George Osborne is right that businesses should be freed from the shackles of high tax and unnecessary regulation so that they can focus on driving growth in our economy by creating new jobs and wealth.
Wednesday's announcement that corporation tax will be dropped by 2 per cent from this April is welcome. As is the abolition of 43 tax reliefs and the gradual merger of National Insurance and income tax.
But the Chancellor, in his desperate rush to appear pro-business, has taken the axe to a regulation that in fact boosts productivity: the extension of flexible working rights for employees.
Clear the clutter, set businesses free from top-down diktats, is his view. The Chancellor ought to drop the ideology and cultivate a more sophisticated, evidence-based critique of regulations. Some hamper growth, and must surely be repealed, but others have proved positive for both society and business.
One such case is parents' right to request flexible working, introduced by the Labour government in 2003. Slowly, it has been expanded to more and more parents, so today over ten million with children under the age of 16 have the right to request flexible working from their employer.
The regulation has brought about a positive cultural change in our society. Between 2003 and 2007, there was a sizeable increase in flexible working arrangements available to parents – whether that be part-time working, flexitime, working from home or compressed hours.
It has contributed to increased lone-parent employment in the 2000s, ensuring that these parents can access jobs which are compatible with their familial duties. Research shows that both men and women, who report wanting to spend more quality time with their children, are now doing just that.
More businesses, many initially sceptical, have gradually embraced flexible working, the regulation helping to demonstrate its advantages. Fifty-eight per cent of employers report significant improvements in staff productivity with family-friendly working arrangements . From Microsoft and BT to Sandwell Community Caring Trust in the West Midlands, employers say productivity has improved. They open themselves up to a wider recruitment pool, enhancing their ability to attract and retain the best staff.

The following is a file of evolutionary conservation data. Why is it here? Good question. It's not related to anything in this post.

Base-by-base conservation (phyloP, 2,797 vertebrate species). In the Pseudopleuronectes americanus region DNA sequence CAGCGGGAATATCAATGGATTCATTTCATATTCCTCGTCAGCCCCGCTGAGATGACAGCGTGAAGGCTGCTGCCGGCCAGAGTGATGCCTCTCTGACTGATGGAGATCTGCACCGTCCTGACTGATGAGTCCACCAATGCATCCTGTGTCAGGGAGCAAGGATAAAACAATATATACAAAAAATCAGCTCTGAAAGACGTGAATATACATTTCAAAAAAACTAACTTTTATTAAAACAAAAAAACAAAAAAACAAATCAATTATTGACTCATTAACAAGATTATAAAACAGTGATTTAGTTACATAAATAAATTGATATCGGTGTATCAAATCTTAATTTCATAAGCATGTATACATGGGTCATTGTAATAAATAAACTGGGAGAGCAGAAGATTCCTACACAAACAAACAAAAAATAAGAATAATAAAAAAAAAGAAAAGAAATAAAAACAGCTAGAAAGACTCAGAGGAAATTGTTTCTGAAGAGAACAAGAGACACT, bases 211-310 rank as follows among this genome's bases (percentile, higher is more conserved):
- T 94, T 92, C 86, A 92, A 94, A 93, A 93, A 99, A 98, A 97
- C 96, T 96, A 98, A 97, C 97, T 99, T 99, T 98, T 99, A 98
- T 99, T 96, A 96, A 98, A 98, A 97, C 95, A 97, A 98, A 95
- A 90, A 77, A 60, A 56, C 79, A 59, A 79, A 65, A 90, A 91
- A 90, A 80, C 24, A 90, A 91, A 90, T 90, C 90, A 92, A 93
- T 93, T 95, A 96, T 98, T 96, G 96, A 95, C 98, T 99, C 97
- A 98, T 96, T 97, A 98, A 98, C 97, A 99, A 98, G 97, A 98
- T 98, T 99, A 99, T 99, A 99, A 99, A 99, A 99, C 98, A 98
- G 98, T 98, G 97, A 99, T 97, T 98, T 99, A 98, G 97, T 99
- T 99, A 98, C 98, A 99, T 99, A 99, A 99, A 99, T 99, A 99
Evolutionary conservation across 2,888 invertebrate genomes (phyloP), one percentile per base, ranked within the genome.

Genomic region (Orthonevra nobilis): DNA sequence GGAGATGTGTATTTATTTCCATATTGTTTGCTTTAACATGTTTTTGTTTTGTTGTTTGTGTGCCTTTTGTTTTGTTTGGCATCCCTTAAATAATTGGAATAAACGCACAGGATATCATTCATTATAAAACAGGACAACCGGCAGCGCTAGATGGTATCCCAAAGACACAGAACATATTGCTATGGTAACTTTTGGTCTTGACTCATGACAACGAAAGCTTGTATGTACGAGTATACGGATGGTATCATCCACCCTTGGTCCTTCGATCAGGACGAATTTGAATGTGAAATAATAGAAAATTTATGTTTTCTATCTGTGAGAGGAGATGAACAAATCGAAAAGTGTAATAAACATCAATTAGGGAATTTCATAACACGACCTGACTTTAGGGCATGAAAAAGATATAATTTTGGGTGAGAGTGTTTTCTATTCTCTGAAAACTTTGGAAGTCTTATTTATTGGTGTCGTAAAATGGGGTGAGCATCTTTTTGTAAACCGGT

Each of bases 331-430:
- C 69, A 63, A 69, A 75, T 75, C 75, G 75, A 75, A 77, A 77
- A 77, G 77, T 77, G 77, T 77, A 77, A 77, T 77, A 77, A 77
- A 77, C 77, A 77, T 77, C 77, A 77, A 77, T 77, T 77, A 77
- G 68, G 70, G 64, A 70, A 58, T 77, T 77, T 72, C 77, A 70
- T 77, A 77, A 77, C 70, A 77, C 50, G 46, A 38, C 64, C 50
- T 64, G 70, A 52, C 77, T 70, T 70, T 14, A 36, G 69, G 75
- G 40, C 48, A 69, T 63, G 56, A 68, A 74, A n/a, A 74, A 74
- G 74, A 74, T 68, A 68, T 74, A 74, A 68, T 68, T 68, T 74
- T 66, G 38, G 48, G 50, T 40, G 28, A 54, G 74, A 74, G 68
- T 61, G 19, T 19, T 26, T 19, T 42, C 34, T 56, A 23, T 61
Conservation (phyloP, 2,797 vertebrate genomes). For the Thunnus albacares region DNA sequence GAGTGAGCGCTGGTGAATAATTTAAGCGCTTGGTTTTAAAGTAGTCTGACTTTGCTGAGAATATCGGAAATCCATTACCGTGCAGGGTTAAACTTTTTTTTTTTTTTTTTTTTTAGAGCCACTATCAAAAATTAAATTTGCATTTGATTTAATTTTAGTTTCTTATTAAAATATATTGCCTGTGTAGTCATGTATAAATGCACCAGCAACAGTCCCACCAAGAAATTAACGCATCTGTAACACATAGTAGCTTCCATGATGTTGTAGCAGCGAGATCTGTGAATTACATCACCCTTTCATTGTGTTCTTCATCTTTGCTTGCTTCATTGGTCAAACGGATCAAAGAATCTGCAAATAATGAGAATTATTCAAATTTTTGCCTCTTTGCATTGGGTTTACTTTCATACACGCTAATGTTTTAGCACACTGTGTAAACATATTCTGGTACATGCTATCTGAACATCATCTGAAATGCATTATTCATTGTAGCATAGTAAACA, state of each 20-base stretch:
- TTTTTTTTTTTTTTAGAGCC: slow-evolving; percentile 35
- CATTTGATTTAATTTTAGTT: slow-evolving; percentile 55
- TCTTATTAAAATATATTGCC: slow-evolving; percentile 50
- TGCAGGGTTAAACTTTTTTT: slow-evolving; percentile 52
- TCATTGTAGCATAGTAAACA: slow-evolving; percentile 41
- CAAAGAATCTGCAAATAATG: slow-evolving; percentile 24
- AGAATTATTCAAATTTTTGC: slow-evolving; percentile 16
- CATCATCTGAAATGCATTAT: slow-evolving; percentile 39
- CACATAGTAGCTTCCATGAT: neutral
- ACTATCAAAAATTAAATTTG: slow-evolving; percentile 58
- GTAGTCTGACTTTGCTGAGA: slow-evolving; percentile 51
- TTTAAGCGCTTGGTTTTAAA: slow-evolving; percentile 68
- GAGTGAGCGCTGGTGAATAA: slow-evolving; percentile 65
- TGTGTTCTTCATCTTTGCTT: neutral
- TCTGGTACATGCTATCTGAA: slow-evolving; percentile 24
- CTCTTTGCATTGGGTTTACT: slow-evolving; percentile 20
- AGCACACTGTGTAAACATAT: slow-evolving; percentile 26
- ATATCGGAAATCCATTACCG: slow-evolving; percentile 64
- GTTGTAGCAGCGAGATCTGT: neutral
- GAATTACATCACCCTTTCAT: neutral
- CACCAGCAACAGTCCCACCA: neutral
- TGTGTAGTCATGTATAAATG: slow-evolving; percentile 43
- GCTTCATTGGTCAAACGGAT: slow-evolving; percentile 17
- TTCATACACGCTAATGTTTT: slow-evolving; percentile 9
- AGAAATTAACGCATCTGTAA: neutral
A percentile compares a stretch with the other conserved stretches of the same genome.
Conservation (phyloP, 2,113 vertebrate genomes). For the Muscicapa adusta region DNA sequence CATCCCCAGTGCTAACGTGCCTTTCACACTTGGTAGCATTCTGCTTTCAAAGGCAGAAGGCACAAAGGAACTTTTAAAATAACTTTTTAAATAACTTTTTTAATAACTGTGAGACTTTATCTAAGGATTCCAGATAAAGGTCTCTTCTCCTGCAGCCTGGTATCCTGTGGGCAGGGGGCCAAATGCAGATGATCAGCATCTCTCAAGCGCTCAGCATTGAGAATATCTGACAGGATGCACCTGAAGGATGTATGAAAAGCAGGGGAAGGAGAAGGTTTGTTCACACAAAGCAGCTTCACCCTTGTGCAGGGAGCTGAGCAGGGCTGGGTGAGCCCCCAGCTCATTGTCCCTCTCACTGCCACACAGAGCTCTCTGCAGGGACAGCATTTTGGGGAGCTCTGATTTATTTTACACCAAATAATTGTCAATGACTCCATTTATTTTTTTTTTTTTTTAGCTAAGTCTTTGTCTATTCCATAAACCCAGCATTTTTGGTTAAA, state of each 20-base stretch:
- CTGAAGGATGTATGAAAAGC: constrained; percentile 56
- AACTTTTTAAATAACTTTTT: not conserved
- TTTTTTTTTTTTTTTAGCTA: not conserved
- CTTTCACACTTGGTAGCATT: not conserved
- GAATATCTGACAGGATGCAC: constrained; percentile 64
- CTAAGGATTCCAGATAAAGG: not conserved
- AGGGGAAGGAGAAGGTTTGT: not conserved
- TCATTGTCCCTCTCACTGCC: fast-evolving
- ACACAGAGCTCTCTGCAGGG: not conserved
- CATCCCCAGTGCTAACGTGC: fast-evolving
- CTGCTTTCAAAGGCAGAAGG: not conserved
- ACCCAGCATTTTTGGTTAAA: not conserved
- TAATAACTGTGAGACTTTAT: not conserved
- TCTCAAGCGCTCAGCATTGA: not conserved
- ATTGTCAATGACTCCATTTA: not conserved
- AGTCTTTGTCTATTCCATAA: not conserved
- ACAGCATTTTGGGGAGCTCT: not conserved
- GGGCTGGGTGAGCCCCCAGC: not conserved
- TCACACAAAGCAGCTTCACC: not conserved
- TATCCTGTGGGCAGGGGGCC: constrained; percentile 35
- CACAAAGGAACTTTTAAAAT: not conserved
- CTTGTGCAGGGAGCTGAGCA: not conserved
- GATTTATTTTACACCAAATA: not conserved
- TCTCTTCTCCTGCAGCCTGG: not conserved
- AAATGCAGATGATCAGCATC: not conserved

During the downturn at the back end of the last decade, employers reached for flexible working as a solution to cutting costs: keeping staff but reducing their hours. KPMG offered 11,000 employees a four-day week in 2009, impressively holding on to most of its staff members.
Flexible working really is the future, with nine in ten 16-year-olds aspiring to flexible work. It provides solutions to many pressing policy problems. Congestion on our transport network can be eased by staggered starting times and home working. Time is one of the principal obstacles to volunteering; flexible working gives us that time, supporting the development of the "big society".
Lamentably, Osborne's Budget has halted the extension of the right to request flexible working to parents with children between the ages of 16 and 18. It is both odd and unnecessary, as it was only a right to request, not demand, flexibility: businesses have the right to veto. What this does is send the signal to businesses, wrongly, that flexible working is burdensome.
On top of this, the moratorium for small businesses on the implementation of any new domestic regulation, coming in addition to the review of all existing regulations, threatens plans for the extension of flexible working to all, proudly trumpeted only a year ago in the Coalition Agreement. Gone are the days before the general election when the Tories talked of building a "family-friendly Britain", boasting of their plans to go further than Labour on flexible working.
Family life and the "big society", bedrocks of Cameron's Conservatism, will suffer from this careless policy.
Ryan Shorthouse works at the Social Market Foundation and was an adviser to the Conservatives on family policy before the last general election.